Getting in shape for my first triathlon, could use some tips!

Discussion in 'Cycling Training' started by bartjoosen, Jun 9, 2012.

  1. bartjoosen

    bartjoosen New Member

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    What I suggest: go get a swim trainer!
    The swimming is the most technical part of the tri, and even with a very good endurance base, you will come out of the water exhausted.
    What distances are we talking about for your tri?
    A busy schedule shouldn't be a hold back, you just have to train smarter:
    technique training for the swims, 2x20' for the bike, and then some running.
    If things are going really well, do some brick sessions: swim to bike transitions, or bike to run transitions.
    They say there are 4 disciplines in triathlon: swim, bike, run and transitions!

    Good luck and I hope you can get your new bike!


    Bart
     
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  2. maydog

    maydog Well-Known Member

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    I agree that swim training is very important - in cycling you can coast, running you can walk, but in swimming you can get in serious trouble by overexerting yourself.

    Find a pool or a swim friendly beach that has lifeguards and try going a few laps. Likely, if you don't have years of swimming experience and training you will find even a few laps difficult. Study up on the total immersion technique for swimming, this is popular among triathletes. There are many educational introductory videos online that can get you started.

    That mask thing probably is not going to help much. It increases respiratory impedance which is not the same as the low oxygen / air density effects of altitude. I suppose it would help strengthen your diaphragm and intercostal muscles - but respiration is not really a limiting factor. Swim training will be enough to help control breathing.

    Schedule wise, you can work training into your daily routine. Bike to work/class, run during your lunch break and hit the pool at least a few evenings a week.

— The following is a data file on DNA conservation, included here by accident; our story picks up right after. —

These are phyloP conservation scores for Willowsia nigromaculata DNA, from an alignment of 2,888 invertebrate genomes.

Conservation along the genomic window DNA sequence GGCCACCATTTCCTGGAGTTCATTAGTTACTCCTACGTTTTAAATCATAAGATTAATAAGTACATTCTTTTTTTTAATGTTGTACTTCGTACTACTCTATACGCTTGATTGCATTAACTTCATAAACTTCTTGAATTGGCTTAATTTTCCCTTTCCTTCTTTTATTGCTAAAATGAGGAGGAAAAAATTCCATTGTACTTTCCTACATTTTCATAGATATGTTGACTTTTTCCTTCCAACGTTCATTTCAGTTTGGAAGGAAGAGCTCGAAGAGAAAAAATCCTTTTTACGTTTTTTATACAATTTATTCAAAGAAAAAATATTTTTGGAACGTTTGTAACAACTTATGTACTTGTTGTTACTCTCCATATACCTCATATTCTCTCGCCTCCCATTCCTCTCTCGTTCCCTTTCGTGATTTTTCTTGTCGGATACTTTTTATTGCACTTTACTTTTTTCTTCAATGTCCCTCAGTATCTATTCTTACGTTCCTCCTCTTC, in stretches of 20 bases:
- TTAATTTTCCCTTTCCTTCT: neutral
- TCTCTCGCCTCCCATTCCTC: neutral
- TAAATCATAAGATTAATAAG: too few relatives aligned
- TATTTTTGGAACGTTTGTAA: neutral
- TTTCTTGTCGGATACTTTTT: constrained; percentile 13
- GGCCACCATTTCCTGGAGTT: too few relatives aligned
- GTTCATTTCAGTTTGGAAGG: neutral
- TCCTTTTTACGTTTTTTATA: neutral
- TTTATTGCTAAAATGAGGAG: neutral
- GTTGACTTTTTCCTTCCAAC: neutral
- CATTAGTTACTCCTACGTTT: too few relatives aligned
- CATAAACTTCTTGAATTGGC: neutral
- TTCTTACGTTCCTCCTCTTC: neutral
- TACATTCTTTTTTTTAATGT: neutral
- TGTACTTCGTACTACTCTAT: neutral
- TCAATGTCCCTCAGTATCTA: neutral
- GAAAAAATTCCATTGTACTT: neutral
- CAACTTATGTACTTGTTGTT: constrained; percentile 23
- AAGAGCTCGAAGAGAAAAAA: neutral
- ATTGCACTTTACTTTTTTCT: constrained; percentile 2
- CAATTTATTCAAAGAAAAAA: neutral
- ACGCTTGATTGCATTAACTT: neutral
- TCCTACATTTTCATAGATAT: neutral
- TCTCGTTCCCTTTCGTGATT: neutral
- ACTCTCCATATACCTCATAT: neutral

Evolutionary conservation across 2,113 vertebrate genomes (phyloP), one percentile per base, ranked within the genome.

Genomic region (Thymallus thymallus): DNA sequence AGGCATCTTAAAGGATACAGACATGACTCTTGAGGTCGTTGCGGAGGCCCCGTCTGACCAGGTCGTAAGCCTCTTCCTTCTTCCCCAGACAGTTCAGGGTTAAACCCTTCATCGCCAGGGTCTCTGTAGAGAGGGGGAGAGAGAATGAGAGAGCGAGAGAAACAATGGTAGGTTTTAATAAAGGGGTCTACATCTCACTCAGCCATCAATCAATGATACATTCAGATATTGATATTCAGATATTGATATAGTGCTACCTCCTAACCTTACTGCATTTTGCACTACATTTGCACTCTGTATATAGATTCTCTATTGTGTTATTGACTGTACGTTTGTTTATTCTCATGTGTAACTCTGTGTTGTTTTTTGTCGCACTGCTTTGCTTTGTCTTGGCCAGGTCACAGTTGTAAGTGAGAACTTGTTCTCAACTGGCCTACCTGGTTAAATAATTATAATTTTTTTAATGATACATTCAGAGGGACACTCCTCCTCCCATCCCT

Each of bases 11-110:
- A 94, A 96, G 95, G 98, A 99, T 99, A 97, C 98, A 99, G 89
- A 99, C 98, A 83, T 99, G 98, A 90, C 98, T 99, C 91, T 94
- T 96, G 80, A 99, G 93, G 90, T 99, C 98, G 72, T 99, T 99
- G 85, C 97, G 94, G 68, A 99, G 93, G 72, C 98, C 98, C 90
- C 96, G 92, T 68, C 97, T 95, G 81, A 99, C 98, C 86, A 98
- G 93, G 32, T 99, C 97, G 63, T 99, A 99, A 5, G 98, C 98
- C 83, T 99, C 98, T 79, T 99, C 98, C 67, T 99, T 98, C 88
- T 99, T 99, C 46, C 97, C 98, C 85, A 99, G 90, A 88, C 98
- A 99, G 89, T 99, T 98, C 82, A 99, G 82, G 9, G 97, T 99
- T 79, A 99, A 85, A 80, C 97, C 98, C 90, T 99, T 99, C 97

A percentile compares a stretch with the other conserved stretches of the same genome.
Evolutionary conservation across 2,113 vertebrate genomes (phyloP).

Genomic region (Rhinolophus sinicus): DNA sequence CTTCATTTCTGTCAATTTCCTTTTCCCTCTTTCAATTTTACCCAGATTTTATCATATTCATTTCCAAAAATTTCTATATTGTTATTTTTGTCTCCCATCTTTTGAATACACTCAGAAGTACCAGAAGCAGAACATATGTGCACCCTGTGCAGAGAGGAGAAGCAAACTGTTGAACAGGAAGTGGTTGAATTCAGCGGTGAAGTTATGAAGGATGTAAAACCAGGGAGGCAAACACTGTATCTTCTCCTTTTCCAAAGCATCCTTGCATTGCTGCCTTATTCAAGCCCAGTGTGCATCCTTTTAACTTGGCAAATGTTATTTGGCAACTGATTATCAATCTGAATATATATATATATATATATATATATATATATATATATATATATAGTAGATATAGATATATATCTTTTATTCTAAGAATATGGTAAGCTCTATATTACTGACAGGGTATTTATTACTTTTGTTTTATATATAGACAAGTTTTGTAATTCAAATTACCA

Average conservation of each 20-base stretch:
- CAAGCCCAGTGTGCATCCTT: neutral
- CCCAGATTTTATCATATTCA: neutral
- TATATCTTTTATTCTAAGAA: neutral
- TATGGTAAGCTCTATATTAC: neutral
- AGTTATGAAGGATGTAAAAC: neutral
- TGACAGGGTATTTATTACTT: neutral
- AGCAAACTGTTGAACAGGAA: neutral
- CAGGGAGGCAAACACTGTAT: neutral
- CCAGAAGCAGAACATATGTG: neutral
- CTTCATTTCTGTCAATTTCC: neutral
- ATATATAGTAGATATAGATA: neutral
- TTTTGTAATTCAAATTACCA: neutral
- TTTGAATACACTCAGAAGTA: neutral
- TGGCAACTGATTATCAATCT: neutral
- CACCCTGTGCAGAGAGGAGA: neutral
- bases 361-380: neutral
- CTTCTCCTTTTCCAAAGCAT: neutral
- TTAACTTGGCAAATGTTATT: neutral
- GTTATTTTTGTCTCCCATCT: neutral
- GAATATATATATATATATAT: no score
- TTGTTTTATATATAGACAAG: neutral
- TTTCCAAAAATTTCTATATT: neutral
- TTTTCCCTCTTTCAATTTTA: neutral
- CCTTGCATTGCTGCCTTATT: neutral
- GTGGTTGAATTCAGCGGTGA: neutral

3. danfoz

    danfoz Well-Known Member

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    I have to agree with this. Two training adaptations you are after for aerobic efficiency are increasing the size of your heart's left ventricle, and laying down additional capillary beds. Not really any shortcuts for this.

    The swimming part will be the toughest of the disciplines imo. Fitness doesn't always transfer well. All three should be trained to some degree, with a deficiency in swimming obviously having the most potential for detriment.
     
  4. swampy1970

    swampy1970 Well-Known Member

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    To the original poster: There are no shortcuts. You either pay the piper now, in terms of training, of he will collect in full on race day. For swimming. If you truely suck at swimming get on the interwebz and find a swim coach now. Not at the weekend - now! A high buoyancy wetsuit for the swim will help... You might not be Michael phelps but if he can use the high buoyancy LZR swimsuit to go faster then you can use a Tri equivalent to go faster than a dead stop and it'll help reduce the effort in the process. Riding - just go ride. Ride lots. It doesn't have to be stupid hard but volume will help. Easy does it at the start though. If you're knackered after an hour you either went too hard or you're really unfit. Don't kill yourself by doing too much. Running. Well fitting shoes/socks and shorts that don't chafe. It's been too long since I last ran. It looks like they have handy bottles to allow for hydration/feeding while running too. Apparently running on grass or one of the new padded tracks helps reduce stress too. Other key points: Sleep more. Recovery is the productive part of training. Sleep is the best recovery. Naps are ace. Alcohol: avoid as much as possible. Food: don't be obsessive but eat enough good stuff to provide the nutrition that you require. Stay hydrated. Eat carbs within 20 minutes of finishing a training session. If you're trying to lose weight, these carbs should be your meal for that time of the day. DO NOT restrict carbs as you try and increase training until you know how you react to that training. Sunblock: if you're suddenly training more and find yourself out in the sun more and for longer periods, the past thing you need is a one hour session morphing into a two hour one that ends up with moderate sunburn. As with required food/drink, factor in the suns effects into increased training. Sunburn is often accompanied by dehydration - both are bad... The effort your body has to put in fixing those two conditions takes away for recovery. If you're somewhere really hot, training early in the day is prefered if possible. I'd give preference to running early over swimming early. I'd also cycle early if possible. Training in the heat 90F adds a lot of stress to a training session - and that's something you could likely do without right now.
     
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